I am trying to use Windows Explorer's Advanced Query Syntax to search for song files in a folder that are less than 10 seconds long. I tried the following statement, but it returns everything.
I originally landed on this page because I was trying to find out how I could search for videos that were less than 15 minutes long and were overlarge (>100MB) due to poor encoding.
When I read the "Feb 3, '16" answer to Rick's question, I thought "No way, not even MS could be that dumb" (although I have to admit to being a touch worried about that!).
Surprisingly, it turns out I was right, but it still took me a while to figure out this kind of multiple property search for myself. It is (almost) as easy as Rick's original query (i.e., kind:=music length:<=00:00:10); you just can't search by length / duration of a media file using hh:min:sec.
The property being queried is "System.Media.Duration", which according to MS "represents the actual play time of a media file and is measured in 100ns units, not milliseconds" (see, https://docs.microsoft.com/en-us/windows/desktop/properties/props-system-media-duration). Not sure why they chose this seemingly arbitrary scheme, but I imagine it has something to do with the way computers store numbers (or, more likely, stored numbers in the past).
At any rate, in order to conduct my search for videos less than 15 minutes long, I had to convert 15 minutes into nanoseconds (= 900000000000 or 9e+11) then divide the result by 100 (= 9000000000 or 9e+9).
The query in the Windows search box reads:
length:<=9000000000 (guess what? it turns BLUE). If I then add "kind:=video" and "size:>100mb" to the search box, I find the videos I need to re-encode.
To go back to Rick's original question, in order to find items that are music AND 10 seconds or less in play length, the query in the Windows search box should read:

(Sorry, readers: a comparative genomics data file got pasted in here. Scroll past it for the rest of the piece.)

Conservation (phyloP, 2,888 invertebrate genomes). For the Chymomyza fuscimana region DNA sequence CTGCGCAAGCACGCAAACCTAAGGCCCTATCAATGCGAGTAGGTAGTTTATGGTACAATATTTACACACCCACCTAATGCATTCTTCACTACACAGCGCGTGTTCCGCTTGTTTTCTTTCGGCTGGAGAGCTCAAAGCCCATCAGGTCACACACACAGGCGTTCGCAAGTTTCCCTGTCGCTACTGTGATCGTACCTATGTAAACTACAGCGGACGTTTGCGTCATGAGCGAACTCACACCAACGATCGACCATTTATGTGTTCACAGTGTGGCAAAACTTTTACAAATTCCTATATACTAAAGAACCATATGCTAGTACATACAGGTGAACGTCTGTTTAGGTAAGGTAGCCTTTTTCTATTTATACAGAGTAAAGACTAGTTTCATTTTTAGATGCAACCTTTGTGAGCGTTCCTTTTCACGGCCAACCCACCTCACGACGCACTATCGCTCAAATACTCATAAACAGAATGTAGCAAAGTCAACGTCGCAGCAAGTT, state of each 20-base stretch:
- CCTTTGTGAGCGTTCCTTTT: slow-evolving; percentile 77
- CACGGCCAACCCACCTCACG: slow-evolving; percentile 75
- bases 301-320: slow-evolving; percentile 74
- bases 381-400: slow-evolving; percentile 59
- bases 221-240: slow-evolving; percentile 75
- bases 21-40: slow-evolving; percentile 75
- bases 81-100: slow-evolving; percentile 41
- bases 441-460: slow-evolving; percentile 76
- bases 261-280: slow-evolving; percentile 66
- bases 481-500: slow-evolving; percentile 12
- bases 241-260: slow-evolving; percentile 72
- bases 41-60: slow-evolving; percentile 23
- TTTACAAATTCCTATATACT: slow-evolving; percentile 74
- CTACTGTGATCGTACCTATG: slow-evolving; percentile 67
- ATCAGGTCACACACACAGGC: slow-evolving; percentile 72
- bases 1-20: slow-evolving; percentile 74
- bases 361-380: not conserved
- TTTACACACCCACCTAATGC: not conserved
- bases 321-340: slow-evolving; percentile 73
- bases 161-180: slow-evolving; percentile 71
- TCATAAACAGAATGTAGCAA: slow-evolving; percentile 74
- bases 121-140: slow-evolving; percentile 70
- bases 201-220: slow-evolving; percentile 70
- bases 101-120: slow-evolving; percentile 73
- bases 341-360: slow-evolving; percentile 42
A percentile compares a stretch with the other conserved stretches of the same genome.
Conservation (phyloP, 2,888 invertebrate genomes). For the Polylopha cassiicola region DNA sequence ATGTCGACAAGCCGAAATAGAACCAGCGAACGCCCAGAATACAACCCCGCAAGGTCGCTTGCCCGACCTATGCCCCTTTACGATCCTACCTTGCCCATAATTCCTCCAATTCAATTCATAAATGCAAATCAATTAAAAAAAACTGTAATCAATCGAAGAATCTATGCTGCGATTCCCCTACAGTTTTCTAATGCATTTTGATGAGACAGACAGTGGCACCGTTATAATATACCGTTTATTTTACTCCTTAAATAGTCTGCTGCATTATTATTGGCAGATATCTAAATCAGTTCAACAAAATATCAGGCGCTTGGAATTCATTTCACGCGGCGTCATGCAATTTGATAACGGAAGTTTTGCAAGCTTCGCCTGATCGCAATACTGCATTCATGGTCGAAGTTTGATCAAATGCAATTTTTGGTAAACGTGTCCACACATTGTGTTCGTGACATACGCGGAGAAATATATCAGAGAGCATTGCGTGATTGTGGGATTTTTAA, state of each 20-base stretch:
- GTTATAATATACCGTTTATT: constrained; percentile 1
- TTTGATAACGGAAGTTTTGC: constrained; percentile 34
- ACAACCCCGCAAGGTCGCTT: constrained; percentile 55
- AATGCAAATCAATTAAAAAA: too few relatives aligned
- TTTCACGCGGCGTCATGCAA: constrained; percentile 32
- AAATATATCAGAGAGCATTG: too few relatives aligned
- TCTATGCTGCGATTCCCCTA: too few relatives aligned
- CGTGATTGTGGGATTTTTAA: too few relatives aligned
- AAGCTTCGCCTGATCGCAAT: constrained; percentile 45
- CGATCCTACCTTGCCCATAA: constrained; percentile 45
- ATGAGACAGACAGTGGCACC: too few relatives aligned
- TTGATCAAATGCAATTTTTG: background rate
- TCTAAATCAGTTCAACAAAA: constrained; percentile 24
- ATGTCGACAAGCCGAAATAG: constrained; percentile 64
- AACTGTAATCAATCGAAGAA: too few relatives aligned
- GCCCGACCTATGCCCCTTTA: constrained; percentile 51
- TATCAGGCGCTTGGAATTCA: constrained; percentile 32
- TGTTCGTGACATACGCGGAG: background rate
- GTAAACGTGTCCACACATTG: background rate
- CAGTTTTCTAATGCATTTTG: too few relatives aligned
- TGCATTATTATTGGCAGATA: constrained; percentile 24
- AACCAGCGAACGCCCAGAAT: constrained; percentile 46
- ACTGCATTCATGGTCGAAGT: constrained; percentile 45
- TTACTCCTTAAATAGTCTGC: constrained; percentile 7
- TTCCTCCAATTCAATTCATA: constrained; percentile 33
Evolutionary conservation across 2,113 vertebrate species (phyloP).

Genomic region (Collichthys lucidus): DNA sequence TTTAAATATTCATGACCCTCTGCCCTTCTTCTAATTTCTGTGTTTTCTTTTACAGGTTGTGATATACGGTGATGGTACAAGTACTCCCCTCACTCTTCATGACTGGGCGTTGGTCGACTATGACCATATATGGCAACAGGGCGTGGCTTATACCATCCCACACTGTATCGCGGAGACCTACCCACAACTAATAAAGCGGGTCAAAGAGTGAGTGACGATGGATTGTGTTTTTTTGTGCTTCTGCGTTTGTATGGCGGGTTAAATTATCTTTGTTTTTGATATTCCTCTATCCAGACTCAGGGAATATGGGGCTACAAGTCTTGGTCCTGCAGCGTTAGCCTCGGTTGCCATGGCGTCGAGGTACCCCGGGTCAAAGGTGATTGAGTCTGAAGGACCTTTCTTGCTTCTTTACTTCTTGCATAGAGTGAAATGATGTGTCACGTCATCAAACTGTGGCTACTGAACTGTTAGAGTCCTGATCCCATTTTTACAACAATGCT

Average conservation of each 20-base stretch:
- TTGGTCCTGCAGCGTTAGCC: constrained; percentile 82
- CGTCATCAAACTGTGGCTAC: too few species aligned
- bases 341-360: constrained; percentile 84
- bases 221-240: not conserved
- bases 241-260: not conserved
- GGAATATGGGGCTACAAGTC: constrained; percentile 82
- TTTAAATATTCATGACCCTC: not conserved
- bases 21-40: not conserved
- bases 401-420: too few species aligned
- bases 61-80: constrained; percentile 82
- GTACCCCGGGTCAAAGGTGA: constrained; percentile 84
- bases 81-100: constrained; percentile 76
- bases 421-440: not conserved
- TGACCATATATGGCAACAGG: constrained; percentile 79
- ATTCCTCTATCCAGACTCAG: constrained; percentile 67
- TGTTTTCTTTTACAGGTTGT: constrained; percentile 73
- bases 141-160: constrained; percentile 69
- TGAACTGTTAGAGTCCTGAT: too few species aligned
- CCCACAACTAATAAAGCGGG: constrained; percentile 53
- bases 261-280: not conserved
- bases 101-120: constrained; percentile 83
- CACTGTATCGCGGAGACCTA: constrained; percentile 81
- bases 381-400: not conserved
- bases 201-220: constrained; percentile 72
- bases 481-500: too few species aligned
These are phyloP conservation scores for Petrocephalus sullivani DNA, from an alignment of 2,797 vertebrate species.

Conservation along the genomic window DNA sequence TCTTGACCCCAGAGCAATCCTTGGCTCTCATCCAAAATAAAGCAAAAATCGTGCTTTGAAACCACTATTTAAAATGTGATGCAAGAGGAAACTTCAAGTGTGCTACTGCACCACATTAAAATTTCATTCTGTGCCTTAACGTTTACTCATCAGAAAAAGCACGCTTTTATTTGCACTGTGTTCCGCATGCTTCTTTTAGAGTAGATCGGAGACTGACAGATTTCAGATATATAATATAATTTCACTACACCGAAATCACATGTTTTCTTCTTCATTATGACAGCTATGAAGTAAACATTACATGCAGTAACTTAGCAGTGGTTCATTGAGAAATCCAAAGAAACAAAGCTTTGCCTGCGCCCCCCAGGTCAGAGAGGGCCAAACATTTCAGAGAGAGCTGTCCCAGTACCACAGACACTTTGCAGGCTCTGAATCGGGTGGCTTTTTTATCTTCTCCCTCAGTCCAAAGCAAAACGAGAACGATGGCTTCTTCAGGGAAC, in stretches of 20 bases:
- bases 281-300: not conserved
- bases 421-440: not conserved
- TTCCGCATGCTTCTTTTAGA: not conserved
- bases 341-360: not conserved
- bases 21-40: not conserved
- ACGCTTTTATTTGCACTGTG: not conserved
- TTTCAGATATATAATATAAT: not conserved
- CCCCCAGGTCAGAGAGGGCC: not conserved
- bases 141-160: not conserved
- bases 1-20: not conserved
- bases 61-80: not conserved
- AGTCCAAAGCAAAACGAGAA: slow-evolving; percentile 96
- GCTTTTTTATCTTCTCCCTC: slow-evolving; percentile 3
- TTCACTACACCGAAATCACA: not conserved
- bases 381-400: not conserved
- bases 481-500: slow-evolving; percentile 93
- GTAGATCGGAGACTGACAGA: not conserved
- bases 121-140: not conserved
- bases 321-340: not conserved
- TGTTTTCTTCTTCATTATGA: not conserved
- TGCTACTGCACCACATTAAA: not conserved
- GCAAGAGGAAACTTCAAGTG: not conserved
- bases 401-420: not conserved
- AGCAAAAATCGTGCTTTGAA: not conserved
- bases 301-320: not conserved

length:<=100000000 kind:=music (10 seconds = 10 billion ns / 100 = 100 million units of '100 ns' = 1e+8)
It should be possible to use this query on any media file supported by the "System.Media.Duration" property. It works for sure on video and audio (I'm not sure what else there is!).
To easily convert your time into 100 ns blocks, use a G00gle search box: set the time units you're looking for (minutes, seconds, etc) with the drop-down, then put your "# units/100" in the left box (in Rick's case: set the drop-down to seconds, then put "10/100" in the left box). Then set the right drop-down to nanoseconds and voila, you get the number to use in the Windows search query (probably in scientific notation) in the right-side box.
If you really want to get crazy (and kind-of make the first answer to this question correct), I imagine you could change the values for "very short, short, etc..." in the registry. The appropriate Windows Property Settings are described at the link above (which is where I finally discovered the correct answer to Rick's question, and mine).